Exclusive: Parole system failing prisoners and close to be overwhelmed, lawyers warn
Inmates due to be freed should have face-to-face hearings – but there are not enough officers to go round
Mark Leftly is political correspondent at The Independent on Sunday and associate business editor across the Independent titles. He writes a weekly column, Parliamentary Business, published on a Wednesday, that covers politics and the City. He is a multi-award winning reporter and was named Press Gazette's business magazine journalist of the year prior to joining The Independent on Sunday.
Sunday 26 January 2014
England and Wales’s parole system is on the brink of a crisis that will result in reformed prisoners being detained months after they should have been released, The Independent on Sunday can reveal.
Staff cuts together with a groundbreaking Supreme Court ruling about the way parole hearings are conducted are causing expensive delays. As a result, lawyers are warning, the Parole Board is close to being overwhelmed. The problem has been compounded after video equipment used to conduct parole hearings repeatedly failed.
A ruling in October that prisoners were entitled to face-to-face hearings means the Parole Board must now conduct thousands more oral rather than paper-based hearings, exposing its lack of manpower after cutting staff last year.
Claire Bassett, the Parole Board’s chief executive, has told MPs the ruling has “huge” implications which she forecasts will lead to the number of oral hearings increasing from about 4,500 a year to 12,000 to 14,000. The oral hearings are considered to be fairer than cheaper paper-based applications for parole – which the board was previously able to insist upon in the vast majority of cases – as the inmate can appeal his or her case in person.
This comes at a time of cost-cutting in which Parole Board staff numbers have been reduced by nearly one in five. Many of those staff supported 232 Parole Board members who are paid per hearing and include psychiatrists and psychologists. To cope with the sudden surge of oral hearings, many are now taking place by video link from the Parole Board’s Grenadier House headquarters in London to prisons around the country. But reliability issues have dogged the system.
Criminal defence solicitor Simon Rollason said two of his clients have had their hearings postponed by up to four months because the video technology broke down on the day, adding that the Parole Board was now “inundated”. He said the system was “close to crisis” and that the Ministry of Justice must increase the board’s £12.5m funding to hire additional parole board members.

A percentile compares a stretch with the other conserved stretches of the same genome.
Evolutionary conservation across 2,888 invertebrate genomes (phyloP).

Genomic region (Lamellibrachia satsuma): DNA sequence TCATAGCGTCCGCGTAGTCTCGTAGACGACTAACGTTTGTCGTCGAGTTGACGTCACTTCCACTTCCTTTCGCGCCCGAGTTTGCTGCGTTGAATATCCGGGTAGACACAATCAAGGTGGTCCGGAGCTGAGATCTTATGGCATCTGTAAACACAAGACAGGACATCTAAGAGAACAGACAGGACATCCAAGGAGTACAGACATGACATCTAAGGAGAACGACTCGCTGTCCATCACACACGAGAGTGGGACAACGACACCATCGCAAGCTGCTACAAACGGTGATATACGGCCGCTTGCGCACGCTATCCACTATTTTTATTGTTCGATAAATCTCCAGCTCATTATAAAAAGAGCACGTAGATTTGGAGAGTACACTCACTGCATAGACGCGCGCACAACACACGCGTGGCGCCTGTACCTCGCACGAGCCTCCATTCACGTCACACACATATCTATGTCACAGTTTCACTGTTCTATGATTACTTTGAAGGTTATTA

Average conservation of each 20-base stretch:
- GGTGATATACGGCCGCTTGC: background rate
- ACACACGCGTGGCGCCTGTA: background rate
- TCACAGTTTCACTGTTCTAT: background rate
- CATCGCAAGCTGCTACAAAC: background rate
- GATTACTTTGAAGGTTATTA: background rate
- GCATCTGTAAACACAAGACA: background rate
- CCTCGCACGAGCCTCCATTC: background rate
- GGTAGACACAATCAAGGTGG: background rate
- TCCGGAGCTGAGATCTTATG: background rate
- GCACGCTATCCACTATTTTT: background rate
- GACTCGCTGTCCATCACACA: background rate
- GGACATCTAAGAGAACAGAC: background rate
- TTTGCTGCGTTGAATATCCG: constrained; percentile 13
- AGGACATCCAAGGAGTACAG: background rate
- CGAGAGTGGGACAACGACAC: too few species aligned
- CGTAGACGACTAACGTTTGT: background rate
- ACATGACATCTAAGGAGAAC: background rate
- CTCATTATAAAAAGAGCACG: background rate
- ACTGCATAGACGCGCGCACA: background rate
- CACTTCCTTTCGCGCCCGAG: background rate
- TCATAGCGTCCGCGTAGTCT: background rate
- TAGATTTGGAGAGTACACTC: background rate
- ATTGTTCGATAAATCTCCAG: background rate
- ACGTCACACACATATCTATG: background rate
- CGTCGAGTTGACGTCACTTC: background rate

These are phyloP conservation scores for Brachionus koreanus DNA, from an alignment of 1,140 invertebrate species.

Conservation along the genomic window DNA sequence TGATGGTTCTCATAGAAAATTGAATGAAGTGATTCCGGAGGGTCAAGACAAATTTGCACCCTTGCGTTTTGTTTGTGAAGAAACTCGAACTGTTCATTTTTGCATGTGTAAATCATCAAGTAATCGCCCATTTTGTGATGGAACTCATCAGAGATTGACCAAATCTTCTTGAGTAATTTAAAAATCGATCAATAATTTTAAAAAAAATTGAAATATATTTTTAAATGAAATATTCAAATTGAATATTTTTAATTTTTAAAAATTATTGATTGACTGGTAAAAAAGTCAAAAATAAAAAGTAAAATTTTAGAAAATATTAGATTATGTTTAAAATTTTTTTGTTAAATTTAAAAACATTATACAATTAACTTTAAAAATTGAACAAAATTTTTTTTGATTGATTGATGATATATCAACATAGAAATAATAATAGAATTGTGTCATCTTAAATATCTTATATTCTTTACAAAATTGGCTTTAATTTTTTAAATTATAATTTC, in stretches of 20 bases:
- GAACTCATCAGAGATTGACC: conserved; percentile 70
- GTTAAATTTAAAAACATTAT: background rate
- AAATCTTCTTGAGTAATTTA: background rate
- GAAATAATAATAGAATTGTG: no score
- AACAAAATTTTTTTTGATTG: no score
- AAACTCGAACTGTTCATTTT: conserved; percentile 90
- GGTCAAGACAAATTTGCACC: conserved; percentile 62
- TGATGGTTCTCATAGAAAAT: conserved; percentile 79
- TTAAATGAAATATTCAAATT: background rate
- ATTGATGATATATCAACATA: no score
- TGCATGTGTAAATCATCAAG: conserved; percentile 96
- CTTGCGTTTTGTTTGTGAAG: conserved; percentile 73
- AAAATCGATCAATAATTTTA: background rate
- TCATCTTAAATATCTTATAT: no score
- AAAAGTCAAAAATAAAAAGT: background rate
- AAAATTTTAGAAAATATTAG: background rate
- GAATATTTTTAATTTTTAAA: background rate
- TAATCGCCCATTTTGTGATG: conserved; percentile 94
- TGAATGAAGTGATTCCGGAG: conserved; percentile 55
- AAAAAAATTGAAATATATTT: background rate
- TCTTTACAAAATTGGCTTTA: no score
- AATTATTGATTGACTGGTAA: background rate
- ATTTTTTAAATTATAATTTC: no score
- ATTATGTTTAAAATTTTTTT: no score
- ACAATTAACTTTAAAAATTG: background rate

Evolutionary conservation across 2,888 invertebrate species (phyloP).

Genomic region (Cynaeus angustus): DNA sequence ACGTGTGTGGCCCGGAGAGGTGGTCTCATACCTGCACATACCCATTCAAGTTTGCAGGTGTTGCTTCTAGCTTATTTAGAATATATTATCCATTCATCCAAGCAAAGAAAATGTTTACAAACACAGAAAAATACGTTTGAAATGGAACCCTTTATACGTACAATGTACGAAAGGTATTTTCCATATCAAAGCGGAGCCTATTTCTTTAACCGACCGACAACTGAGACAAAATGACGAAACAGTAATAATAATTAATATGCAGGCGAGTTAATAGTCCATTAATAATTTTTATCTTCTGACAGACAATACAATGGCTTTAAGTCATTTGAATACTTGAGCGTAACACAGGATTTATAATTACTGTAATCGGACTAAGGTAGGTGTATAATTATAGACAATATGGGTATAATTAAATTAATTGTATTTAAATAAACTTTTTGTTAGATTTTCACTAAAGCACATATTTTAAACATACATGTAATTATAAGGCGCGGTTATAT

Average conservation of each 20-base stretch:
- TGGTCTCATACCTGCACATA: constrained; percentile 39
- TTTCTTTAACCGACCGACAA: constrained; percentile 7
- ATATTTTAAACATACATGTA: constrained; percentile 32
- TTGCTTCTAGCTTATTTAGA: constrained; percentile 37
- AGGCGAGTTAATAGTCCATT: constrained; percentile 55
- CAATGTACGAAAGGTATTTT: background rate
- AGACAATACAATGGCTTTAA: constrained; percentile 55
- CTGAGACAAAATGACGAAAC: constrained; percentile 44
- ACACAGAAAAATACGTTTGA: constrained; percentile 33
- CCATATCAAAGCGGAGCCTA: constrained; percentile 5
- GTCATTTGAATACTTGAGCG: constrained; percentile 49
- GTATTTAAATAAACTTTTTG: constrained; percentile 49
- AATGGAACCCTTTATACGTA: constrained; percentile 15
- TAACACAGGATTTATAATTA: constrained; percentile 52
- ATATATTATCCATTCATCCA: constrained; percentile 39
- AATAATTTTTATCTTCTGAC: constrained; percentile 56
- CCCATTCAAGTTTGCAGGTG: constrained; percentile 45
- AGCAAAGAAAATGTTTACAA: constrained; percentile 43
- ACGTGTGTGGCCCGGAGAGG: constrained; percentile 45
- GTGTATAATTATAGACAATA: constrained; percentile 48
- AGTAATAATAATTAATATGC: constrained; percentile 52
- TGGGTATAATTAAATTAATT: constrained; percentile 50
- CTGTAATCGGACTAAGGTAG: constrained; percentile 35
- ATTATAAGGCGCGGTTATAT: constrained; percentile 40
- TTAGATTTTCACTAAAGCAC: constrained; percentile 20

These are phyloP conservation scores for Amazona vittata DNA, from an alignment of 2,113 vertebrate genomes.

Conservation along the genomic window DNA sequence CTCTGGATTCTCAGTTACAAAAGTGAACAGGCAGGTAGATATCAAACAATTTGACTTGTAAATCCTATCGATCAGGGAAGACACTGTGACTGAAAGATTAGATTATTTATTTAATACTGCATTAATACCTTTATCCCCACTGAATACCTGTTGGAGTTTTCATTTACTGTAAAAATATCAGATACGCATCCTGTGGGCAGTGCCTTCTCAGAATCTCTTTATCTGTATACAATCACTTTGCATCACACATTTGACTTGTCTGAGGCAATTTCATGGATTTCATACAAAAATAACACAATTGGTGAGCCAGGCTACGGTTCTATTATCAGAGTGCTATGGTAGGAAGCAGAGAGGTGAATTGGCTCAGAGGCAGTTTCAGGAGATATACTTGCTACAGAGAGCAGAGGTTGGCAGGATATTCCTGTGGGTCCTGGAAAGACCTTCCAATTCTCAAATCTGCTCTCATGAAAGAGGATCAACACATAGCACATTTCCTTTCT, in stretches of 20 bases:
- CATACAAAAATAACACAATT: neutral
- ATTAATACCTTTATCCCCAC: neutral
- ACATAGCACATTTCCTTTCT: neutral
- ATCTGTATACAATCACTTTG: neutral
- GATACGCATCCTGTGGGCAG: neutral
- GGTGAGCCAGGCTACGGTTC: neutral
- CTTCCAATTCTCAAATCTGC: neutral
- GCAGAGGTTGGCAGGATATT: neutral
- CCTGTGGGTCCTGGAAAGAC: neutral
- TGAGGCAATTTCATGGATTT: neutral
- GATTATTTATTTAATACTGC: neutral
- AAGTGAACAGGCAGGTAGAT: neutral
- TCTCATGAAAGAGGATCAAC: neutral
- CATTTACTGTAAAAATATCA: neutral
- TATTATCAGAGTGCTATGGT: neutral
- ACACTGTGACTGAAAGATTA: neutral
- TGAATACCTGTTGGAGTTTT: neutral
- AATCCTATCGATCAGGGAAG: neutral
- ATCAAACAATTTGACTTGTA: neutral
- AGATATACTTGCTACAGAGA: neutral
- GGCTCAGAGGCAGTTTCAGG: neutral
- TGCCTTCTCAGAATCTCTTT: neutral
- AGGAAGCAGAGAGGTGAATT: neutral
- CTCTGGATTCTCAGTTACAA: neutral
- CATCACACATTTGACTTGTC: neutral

Mr Rollason said: “More members really has got to be the way forward to reduce the backlog of people who should be released from custody who are eligible for parole. I’ve got a gentleman where all the indications were that he should be released, but the video link failed on 3 January. His hearing will now take place in May at a cost to the taxpayer. Given it costs £22,000 to keep someone like him in jail for a year, that’s nearly £10,000 extra just for him. Using technology is a false economy because it is failing.”
Laura Janes, legal co-director at the Howard League for Penal Reform, added that the video system has “proved to be pretty chaotic” because of the difficulties of integrating sophisticated technology with “one of the greatest remaining paper-based systems in the country”.
Ms Janes says it is essential the Parole Board’s resources are at least trebled to meet the predicted increase in hearings. She added: “It’s ironic as the Parole Board seemed to be getting itself on an even keel by reducing delays [for hearings], but this feels like all of that progress is going to be undone.”
Mark Day, head of policy at the Prison Reform Trust, said: “On the grounds of fairness and justice, the Supreme Court has made clear the right of most prisoners to an oral hearing by the Parole Board. This will require a significant increase in resources for the Parole Board, who are already facing a growing backlog of cases as a result of the rapid growth in indeterminate sentenced prisoners. England and Wales have by far the highest number of indeterminate sentenced prisoners in Europe – more than France, Germany and Italy added together – with a growing number held beyond their tariff expiry date.”
Giving evidence to the House of Commons’ Justice Select Committee last month, Parole Board chairman Sir David Calvert-Smith said: “All bets are off now until we sort out the consequences of Osborn [the Supreme Court case]. There are bound to be delays in the short term.” He added that what have been traditionally three people on any one hearing panel might have to be reduced to two or even one.
“When the Parole Board was set up, it was all on paper. You just got a letter from the minister saying, ‘Sorry, you have not got parole this time round’, signed by the Home Secretary. We have developed to oral hearings from paper.”
A Parole Board spokeswoman said: “We’re in early days [post-Osborne] and are trying to understand what the impact will be and what the changes will mean.”
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